Participant: "Before, back in the days, it was a great place to live as a Muslim. No one used to worry about if you were a Muslim or if you were not."

Facilitator: "When you say ‘back in the days’, what do you mean?"

Participant: "Early 90s. In the early 90s nobody used to question that. But nowadays the first thing they ask is if you’re a Muslim or not. It’s like everything changed. They ask you questions, are you a Muslim, your religion. Early 90s, before 2000, nobody used to care. All they used to care about was whether you were black or white. Now, if you’re black and Muslim, it’s even worse."

Facilitator: "So there might have been racism, black and white issues, but it wasn’t to do with your religion?"

Participant: "Not at all."

While our polling is not part of a time series to enable this comparison to be measured, the high score of Islamophobia in the chart below does highlight the current level of British Muslim concern. And within that it is significantly worse among British Muslim women (often the recipients of street-level abuse and attacks due to their visibility) at 80% than it is among British Muslim men at 48%.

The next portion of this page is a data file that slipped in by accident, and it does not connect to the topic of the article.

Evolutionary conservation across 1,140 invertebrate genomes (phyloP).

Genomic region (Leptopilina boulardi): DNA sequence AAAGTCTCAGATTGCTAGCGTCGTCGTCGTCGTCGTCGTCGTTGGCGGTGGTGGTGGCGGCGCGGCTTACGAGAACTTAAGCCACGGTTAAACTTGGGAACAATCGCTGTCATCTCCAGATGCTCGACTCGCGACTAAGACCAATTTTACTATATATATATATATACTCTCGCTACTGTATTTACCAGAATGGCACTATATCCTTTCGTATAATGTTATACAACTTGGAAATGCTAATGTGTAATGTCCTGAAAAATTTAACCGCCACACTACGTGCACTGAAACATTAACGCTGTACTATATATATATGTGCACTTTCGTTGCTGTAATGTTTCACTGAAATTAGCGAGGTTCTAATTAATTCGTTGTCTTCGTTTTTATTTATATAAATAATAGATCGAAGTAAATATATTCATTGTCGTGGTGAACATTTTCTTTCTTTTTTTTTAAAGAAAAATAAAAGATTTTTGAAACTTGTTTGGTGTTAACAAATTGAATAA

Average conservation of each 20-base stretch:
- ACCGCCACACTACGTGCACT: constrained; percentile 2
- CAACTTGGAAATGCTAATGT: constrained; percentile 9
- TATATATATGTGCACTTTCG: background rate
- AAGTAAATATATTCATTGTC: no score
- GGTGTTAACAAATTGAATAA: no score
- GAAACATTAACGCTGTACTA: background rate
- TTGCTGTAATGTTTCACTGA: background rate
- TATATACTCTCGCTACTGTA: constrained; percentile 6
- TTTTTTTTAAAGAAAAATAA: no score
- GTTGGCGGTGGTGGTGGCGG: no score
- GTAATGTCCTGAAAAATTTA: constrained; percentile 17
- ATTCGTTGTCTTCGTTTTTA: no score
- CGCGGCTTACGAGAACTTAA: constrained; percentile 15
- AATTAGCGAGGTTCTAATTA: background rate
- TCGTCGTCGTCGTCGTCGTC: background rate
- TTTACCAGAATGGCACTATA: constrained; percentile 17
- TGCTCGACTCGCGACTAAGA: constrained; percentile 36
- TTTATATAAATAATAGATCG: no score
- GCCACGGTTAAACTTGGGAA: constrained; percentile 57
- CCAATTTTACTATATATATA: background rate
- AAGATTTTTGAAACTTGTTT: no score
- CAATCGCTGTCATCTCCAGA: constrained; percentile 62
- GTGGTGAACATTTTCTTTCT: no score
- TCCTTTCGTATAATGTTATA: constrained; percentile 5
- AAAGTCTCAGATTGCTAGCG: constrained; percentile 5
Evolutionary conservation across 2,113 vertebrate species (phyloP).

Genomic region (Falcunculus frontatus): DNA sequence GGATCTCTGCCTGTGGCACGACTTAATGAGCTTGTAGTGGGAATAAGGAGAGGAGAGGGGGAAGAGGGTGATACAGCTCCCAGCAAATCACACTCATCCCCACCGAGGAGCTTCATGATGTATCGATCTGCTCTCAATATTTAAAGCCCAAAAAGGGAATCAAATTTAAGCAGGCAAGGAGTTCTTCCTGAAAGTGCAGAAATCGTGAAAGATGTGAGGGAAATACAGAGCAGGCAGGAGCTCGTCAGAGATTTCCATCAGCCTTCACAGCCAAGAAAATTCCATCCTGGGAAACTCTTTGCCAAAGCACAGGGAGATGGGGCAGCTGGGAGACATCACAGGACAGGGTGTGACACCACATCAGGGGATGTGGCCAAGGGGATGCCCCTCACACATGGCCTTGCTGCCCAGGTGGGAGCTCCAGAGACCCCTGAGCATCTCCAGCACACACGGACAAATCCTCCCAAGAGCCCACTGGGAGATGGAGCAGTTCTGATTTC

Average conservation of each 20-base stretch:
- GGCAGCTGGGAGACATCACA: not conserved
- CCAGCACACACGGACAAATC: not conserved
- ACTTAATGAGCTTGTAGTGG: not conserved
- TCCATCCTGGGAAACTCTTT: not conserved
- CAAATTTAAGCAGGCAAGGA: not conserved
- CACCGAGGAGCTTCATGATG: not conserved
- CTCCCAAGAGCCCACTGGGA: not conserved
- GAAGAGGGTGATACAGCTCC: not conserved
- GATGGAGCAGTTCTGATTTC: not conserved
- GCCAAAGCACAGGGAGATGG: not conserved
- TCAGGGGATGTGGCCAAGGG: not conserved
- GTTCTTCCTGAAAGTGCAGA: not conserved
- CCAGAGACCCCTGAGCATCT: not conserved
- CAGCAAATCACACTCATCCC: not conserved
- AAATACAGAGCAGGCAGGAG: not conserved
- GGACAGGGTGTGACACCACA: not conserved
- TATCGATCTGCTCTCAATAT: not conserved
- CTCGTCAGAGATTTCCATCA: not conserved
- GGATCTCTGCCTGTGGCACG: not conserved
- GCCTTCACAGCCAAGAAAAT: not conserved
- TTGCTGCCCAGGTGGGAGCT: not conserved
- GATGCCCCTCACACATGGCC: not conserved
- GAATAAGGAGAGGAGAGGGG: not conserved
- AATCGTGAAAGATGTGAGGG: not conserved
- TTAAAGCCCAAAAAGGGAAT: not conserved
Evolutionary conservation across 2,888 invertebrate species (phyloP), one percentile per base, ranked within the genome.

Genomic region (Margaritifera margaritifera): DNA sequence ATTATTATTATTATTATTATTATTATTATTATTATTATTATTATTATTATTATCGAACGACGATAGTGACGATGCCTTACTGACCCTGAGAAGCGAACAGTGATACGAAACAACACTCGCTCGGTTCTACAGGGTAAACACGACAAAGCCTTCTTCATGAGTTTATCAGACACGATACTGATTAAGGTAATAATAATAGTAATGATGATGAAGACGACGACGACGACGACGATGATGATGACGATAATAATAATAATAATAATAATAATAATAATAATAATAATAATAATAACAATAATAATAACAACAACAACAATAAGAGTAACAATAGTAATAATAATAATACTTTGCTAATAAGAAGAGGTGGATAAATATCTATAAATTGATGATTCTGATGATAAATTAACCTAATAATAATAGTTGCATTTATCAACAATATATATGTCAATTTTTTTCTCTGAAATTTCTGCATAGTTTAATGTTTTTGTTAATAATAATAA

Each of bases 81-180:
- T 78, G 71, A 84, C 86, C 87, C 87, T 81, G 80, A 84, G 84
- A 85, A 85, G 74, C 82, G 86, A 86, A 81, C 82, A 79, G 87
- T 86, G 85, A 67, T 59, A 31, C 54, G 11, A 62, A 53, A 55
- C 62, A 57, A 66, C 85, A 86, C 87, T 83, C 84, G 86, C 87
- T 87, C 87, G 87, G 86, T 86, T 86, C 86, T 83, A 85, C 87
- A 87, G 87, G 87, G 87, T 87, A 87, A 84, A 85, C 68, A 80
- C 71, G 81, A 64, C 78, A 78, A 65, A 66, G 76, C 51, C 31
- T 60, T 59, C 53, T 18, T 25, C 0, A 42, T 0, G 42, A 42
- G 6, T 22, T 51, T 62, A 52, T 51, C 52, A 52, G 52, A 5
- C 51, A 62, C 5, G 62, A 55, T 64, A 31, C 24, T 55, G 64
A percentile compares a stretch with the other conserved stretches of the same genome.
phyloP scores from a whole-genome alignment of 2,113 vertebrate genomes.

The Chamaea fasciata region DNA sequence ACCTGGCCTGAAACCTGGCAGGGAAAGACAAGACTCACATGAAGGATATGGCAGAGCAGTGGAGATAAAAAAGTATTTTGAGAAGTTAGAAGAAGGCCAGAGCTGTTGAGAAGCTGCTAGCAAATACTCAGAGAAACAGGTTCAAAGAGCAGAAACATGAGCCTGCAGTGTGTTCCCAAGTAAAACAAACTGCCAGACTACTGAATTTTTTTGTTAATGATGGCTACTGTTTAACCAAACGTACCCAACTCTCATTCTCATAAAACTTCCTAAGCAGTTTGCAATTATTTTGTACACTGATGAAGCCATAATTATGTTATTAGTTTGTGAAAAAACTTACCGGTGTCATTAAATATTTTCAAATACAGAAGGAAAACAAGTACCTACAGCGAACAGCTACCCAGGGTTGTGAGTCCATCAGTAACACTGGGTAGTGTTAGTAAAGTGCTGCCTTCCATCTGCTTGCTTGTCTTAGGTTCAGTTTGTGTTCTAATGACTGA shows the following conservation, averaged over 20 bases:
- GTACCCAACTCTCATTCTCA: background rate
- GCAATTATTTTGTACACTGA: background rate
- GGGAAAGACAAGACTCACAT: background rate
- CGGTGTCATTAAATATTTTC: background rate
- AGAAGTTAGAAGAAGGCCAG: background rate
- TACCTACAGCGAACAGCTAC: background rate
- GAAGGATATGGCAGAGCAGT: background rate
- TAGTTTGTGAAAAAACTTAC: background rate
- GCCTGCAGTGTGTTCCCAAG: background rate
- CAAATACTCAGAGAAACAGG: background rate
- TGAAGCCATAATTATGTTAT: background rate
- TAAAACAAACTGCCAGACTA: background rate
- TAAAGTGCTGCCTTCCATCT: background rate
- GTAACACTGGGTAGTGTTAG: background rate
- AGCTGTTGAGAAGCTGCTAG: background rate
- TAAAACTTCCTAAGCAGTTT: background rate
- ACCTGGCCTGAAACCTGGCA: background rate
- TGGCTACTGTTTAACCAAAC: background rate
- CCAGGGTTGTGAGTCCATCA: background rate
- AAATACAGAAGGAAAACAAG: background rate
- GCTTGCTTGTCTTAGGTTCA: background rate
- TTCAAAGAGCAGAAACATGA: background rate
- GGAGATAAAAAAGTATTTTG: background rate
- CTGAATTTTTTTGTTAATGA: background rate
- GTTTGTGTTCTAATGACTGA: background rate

Because it came through so strongly in our focus groups we also asked a question in our polling about whether Islamophobia has increased in the past five years. It found that 68% of British Muslims believed that it had.

5. British Muslims all think life is better where they live than it is elsewhere in the UK

The sense that life as a Muslim in the UK is better than it is in much of the rest of the world also repeated itself at a more micro level. It became apparent during the course of our focus groups that nearly everyone thought life was worse elsewhere than it was for them and, a bit like the studies of motorists who all think they are above average drivers, they couldn’t all be right. This phenomenon was also borne out by our polling, as the chart below shows, with British Muslims in every region of the country all thinking their area was better to live in than elsewhere.